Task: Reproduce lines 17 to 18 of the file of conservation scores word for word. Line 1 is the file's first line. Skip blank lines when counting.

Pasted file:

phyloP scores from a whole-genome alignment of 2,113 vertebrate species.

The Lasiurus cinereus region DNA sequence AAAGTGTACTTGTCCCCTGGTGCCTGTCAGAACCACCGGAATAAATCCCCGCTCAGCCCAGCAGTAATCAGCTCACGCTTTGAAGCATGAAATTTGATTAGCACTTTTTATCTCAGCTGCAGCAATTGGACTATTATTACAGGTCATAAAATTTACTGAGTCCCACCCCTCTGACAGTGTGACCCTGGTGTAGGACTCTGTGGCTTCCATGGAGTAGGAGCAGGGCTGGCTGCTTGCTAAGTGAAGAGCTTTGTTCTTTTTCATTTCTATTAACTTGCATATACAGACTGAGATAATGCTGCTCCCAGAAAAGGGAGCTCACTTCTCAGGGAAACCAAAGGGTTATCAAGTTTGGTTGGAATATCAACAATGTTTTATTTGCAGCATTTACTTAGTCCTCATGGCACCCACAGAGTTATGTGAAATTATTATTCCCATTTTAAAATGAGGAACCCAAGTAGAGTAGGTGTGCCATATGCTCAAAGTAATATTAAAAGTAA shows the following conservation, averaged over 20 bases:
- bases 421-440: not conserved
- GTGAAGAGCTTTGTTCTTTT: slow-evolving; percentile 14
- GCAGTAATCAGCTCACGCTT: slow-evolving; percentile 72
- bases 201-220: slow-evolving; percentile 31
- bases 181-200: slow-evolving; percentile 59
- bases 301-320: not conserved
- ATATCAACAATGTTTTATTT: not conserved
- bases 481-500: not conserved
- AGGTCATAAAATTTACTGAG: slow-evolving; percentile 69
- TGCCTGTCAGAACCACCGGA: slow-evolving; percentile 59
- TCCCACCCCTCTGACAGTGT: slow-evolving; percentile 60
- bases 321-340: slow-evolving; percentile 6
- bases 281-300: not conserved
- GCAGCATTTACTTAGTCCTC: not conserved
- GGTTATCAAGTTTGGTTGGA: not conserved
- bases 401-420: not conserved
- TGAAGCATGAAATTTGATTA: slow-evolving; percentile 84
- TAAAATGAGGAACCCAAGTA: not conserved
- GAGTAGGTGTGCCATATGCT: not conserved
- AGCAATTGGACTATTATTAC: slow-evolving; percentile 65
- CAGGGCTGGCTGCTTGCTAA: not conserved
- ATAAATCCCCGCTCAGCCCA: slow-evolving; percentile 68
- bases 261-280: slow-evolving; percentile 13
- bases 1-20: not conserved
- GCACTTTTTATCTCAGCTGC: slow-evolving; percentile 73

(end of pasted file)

- GGTTATCAAGTTTGGTTGGA: not conserved
- bases 401-420: not conserved